The Tax Court recently dealt a blow to professional service C-corporations (“PSCs”) seeking to avoid corporate federal income taxes by making employee-shareholder compensation payments to reduce (in this case, zero-out) taxable income.  The case, Brinks Gilson & Lione A Professional Corporation v. Commissioner, (2016) TC Memo 2016-20, ostensibly addressed only the application of accuracy-related penalties.  However, the opinion sheds light on the Court's view of the common practice used by PSCs of “zeroing-out” or reducing income by making compensation payments to employee-shareholders.

Brinks Gilson & Lione (the “Law Firm”) was an incorporated, intellectual property law firm that employed about 150 attorneys, of whom about 65 were shareholders.  Each shareholder acquired his shares at “book value,” and was required to sell his shares back at book value upon termination of his employment.  During the years at issue in the case, the cumulative book value of the Law Firm's shares was approximately $10 Million.  For the years at issue, each shareholder's proportionate ownership of shares equaled his proportionate share of Law Firm compensation for the year.  At the end of the year, the Law Firm's board set the yearly compensation to be paid to each employee-shareholder and then determined the dividend to be paid to the employee-shareholders.  The board had not paid a dividend in the 10-year period including and preceding the years at issue.  The accounting firm used by the Law Firm consistently reported the employee-shareholder compensation as salary, based on W-2 information provided by the Law Firm.

Upon audit by the IRS, the Law Firm and the IRS stipulated that a certain portion of the “compensation” payments to the employee-shareholders should be re-characterized as non-deductible dividends.  The adjustment created a “substantial understatement of income tax” for the years in issue.  Accordingly, the IRS asserted the 20% accuracy-related penalty.  The Law Firm petitioned the Tax Court for a redetermination of the penalty, claiming that it had (1) “substantial authority” for its reporting position or (2) that it had reasonable cause and acted in good faith in deducting the disallowed compensation payments.  If the Law Firm had prevailed on either issue, penalties would not have been applicable.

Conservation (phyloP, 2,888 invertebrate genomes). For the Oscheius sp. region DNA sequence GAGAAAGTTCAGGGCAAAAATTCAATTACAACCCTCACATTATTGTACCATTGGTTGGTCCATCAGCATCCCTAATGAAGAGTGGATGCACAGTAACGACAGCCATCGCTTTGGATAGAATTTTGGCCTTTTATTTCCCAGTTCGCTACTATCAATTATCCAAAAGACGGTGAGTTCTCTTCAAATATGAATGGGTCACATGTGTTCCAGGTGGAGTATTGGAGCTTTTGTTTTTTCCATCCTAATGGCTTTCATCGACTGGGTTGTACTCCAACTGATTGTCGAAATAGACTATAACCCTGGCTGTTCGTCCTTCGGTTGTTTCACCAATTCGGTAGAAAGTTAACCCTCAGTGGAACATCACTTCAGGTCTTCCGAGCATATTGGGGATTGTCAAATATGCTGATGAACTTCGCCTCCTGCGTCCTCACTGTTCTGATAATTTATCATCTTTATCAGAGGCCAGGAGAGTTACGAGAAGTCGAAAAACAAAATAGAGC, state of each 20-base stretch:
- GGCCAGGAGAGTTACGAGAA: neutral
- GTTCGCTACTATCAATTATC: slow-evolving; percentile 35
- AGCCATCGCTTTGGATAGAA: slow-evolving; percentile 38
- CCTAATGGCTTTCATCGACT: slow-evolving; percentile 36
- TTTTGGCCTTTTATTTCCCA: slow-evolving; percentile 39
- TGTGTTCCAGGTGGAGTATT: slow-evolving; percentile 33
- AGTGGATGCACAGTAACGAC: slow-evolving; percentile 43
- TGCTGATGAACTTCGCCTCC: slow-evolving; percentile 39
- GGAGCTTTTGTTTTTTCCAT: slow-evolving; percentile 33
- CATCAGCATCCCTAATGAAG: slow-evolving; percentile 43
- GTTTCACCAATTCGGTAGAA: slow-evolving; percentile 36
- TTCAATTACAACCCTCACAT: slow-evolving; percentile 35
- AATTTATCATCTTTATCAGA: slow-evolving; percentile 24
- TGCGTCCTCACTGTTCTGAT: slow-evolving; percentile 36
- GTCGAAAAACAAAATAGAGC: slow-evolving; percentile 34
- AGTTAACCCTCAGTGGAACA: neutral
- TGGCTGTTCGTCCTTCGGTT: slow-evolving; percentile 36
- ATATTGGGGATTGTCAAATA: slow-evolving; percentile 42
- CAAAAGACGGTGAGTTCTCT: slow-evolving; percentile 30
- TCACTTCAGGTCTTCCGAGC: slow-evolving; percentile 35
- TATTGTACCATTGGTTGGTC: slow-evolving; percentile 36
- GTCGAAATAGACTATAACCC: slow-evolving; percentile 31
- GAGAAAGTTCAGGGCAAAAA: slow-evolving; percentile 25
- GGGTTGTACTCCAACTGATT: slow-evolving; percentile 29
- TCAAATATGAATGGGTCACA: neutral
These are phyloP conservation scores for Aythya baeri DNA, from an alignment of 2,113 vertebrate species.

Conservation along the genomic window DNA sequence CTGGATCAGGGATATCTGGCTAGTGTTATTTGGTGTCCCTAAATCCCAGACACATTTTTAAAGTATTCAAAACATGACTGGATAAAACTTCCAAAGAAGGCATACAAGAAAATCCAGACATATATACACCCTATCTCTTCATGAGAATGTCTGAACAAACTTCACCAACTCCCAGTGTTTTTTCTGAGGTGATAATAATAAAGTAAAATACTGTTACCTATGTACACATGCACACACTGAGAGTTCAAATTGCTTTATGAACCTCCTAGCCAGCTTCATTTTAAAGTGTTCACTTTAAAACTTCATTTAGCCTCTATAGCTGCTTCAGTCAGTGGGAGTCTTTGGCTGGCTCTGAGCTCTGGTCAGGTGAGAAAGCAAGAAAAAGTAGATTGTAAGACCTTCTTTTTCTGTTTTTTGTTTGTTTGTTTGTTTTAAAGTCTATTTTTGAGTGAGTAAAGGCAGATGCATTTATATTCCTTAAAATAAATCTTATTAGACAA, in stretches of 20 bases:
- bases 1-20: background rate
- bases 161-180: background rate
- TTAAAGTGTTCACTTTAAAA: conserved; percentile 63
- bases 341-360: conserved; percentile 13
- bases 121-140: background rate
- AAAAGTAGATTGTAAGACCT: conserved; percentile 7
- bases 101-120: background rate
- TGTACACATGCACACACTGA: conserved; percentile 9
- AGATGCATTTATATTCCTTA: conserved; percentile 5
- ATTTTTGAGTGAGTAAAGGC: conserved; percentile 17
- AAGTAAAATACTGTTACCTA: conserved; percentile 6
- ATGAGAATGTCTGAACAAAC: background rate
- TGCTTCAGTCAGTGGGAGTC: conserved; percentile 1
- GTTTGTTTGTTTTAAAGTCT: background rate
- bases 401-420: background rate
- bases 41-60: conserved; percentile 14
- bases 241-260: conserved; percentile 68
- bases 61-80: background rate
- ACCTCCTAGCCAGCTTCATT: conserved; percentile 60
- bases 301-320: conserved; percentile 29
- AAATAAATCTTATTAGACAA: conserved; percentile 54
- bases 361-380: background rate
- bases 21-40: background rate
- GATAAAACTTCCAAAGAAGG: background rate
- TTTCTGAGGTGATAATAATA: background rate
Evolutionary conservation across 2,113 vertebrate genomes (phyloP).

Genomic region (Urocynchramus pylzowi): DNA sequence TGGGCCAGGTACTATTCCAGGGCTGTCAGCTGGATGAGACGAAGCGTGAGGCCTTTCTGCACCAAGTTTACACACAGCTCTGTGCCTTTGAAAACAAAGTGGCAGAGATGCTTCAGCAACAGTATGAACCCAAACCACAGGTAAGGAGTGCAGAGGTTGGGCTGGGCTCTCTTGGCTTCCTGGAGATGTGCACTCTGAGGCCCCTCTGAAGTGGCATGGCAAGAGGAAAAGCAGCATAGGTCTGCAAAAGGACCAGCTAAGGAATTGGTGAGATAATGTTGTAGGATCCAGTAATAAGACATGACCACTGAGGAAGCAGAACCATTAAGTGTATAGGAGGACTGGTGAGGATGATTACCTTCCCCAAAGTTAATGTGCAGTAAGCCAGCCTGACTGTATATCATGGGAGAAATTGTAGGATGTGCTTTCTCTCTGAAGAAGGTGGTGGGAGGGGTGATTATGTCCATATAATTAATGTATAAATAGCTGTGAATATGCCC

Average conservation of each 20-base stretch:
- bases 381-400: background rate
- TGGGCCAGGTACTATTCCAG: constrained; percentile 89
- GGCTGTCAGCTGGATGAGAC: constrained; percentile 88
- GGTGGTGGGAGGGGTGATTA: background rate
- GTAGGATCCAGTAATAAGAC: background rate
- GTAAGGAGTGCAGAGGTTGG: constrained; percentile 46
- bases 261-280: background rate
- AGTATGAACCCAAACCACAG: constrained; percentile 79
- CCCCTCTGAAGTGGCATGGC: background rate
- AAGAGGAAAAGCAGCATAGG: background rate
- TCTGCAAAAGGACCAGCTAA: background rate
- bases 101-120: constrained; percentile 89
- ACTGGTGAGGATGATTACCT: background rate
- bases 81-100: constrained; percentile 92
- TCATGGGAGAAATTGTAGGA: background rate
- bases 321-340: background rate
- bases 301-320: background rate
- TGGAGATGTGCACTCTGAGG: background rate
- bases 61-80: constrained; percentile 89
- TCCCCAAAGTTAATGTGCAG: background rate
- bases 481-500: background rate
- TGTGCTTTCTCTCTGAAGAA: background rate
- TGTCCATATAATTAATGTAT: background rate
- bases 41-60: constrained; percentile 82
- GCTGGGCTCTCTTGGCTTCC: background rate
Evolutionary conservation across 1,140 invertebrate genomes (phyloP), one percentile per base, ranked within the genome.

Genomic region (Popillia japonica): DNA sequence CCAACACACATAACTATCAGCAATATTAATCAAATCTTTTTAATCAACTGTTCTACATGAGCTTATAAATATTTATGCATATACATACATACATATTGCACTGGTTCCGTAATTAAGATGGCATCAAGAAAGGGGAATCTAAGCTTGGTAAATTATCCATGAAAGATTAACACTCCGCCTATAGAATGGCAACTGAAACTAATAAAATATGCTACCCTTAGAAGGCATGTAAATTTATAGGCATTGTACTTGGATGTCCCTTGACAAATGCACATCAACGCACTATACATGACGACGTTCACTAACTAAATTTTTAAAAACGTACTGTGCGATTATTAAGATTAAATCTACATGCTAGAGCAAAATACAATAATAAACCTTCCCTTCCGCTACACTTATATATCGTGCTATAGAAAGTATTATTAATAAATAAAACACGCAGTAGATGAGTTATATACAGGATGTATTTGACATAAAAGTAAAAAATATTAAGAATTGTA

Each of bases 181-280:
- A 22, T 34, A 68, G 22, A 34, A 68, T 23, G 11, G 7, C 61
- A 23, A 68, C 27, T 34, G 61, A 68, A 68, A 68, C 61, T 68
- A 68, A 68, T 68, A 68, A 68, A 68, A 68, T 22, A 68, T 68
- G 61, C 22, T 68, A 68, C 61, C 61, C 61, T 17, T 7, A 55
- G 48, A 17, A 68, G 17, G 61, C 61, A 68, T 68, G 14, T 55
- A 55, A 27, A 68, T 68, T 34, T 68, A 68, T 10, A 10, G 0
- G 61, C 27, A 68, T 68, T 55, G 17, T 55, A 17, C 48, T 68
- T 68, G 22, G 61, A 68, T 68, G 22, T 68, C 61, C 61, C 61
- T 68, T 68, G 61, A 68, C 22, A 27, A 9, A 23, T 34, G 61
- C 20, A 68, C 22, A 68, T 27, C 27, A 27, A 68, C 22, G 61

The Court first determined that the taxpayer did not have “substantial authority” for its reporting position.  In making this determination, the Court applied the “independent investor” test, reasoning that the Seventh Circuit (like most circuit courts of appeals) had adopted that test.  The Court determined that an independent investor, who was not an employee of the Law Firm, would expect to receive some return on the capital he invested in the Law Firm.   The Court analyzed a litany of cases cited by both the Commissioner and the Law Firm utilizing this test, and ultimately determined that the cases cited by the Law Firm were not “substantial when weighed against the contrary authority.”

Next, the Court rejected the taxpayer's argument that it acted with reasonable cause and good faith by relying on its CPAs in reporting the payments as compensation as opposed to dividends.  The Court determined that the CPA firm merely reported the W-2 information that was provided to it and did not provide advice as to whether the payments were properly characterized as compensation or dividends.   The Court seemed to find it important that the taxpayer did not obtain independent advice when setting up its compensation plan and characterizing its payments.  

The Brinks decision is important on many fronts.  First, the Court had no problem in finding impermissible the very common practice among PSCs (including law firms, physician practices and other personal service corporations) of zeroing out or reducing year-end income through shareholder-employee compensation payments.  Practitioners in this area should be concerned, and planning strategies in this area should be reevaluated.  Of equal concern is the Court's disregard for the ambiguity most practitioners believed was inherent in this area of the law, finding that there was not “substantial authority” for the taxpayer's position.